Books by a Robot‽ An Investigation Into an Amazon.com Mystery

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One author on Amazon has more than 100,000 books to his name. Who is he? Do these books seem like the work of a human?

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Can a robot write a book? Well, okay, maybe not write, but at least cull and compile sources from the Internet?

That is the question mused over by author Pagan Kennedy in last Sunday's New York Times Book Review, provoked by her discovery of a certain Lawrence M. Surhone, an "author" on Amazon with more than 100,000 books to his credit. These "books" are not original content but printed-and-bound Wikipedia articles.

Who is this Mr. Surhone? Is he possibly a real human? Even his name, Kennedy says, sounds like something out of a Vonnegut novel. She traces him to a branch of a German publishing house, VDM, located in Mauritius, an island nation in the Indian Ocean. She never speaks with him, but a managing director tells her that about 40 presumably human editors work on its Wiki-books projects and that the company sold 3,000 last year. You may ask yourself, who would buy printed Wikipedia articles? That is a very good question.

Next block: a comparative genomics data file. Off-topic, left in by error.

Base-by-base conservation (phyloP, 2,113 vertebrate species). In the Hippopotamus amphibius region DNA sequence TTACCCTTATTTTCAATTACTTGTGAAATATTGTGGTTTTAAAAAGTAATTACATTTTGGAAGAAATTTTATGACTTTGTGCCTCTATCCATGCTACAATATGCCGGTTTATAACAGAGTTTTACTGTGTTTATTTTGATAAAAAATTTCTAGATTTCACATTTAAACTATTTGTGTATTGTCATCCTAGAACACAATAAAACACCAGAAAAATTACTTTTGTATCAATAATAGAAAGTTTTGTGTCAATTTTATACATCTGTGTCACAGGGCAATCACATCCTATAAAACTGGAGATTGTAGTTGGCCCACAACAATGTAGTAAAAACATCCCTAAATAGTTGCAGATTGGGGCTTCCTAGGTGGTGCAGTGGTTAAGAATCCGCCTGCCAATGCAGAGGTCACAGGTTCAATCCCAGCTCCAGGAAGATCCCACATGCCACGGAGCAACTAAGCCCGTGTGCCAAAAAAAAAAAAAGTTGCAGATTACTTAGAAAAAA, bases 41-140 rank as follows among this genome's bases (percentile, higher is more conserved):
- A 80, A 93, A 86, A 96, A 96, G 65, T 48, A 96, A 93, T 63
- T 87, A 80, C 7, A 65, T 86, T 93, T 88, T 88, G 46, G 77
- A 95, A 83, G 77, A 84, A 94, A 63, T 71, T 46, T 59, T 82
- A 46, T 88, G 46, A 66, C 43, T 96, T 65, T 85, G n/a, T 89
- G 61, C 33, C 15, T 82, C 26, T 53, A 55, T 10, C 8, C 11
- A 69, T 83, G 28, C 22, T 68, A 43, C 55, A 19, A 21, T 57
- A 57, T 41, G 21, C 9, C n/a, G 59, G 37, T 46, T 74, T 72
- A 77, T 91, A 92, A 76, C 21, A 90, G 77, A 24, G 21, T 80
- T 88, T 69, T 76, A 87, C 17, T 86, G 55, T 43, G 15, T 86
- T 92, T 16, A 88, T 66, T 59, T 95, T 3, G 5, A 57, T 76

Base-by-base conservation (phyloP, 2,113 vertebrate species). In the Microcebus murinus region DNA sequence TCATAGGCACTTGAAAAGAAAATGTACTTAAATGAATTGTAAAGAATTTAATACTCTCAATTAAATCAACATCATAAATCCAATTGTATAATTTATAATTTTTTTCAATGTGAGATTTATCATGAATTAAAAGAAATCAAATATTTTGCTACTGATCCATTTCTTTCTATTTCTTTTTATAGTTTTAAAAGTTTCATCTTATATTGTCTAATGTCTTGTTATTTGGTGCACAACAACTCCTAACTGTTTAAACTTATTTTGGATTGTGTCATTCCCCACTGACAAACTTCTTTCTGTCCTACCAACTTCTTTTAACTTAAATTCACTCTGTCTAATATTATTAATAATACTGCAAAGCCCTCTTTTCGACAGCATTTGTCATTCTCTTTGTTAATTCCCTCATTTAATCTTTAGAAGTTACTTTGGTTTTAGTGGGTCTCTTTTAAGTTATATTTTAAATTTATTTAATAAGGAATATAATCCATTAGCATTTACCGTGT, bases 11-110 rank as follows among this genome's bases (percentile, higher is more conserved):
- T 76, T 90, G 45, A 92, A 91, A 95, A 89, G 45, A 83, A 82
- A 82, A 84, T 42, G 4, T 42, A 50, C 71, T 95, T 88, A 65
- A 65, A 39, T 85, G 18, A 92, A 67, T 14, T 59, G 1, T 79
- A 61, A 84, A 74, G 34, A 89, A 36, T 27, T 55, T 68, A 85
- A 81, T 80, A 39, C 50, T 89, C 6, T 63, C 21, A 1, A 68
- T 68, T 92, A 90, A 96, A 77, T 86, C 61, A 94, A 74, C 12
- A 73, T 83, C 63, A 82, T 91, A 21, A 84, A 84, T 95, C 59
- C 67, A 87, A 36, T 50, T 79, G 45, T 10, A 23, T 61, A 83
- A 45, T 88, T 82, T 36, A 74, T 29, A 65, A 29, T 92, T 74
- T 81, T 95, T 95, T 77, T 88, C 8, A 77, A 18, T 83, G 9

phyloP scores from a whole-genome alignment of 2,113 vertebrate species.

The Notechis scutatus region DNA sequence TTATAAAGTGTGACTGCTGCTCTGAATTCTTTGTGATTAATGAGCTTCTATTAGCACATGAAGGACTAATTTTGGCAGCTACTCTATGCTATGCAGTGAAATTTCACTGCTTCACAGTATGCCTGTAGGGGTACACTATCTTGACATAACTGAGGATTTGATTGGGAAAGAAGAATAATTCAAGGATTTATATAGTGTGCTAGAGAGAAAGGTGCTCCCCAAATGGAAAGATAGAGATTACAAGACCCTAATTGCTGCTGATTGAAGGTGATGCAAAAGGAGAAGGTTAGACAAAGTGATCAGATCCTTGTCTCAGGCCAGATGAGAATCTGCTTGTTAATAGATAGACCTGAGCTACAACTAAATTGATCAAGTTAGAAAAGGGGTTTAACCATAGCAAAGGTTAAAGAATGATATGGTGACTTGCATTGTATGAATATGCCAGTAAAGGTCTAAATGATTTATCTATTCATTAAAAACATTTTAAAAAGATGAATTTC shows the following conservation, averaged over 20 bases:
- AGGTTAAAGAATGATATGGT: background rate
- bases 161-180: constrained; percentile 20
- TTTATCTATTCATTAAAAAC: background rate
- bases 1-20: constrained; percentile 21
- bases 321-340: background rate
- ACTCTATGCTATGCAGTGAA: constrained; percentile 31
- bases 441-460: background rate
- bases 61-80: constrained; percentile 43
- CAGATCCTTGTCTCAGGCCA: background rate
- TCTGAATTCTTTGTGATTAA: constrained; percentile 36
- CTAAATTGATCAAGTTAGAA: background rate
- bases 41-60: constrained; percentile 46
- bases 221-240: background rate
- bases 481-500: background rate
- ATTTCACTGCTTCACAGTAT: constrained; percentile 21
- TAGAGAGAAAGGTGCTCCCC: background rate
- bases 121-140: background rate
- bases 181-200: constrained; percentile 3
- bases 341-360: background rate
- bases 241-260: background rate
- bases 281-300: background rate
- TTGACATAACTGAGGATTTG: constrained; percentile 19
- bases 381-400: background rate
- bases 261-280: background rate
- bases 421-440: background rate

Perhaps humans do work on these titles, but a quick perusal on Amazon can give you a flavor of their distinctly robotic touch. Below, a gallery of some of our favorites from Mr. Surhone's oeuvre.

Image: Paul Fleet/Shutterstock.

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Rebecca J. Rosen is a senior editor at The Atlantic, where she oversees the Business Channel. She was previously an associate editor at The Wilson Quarterly.

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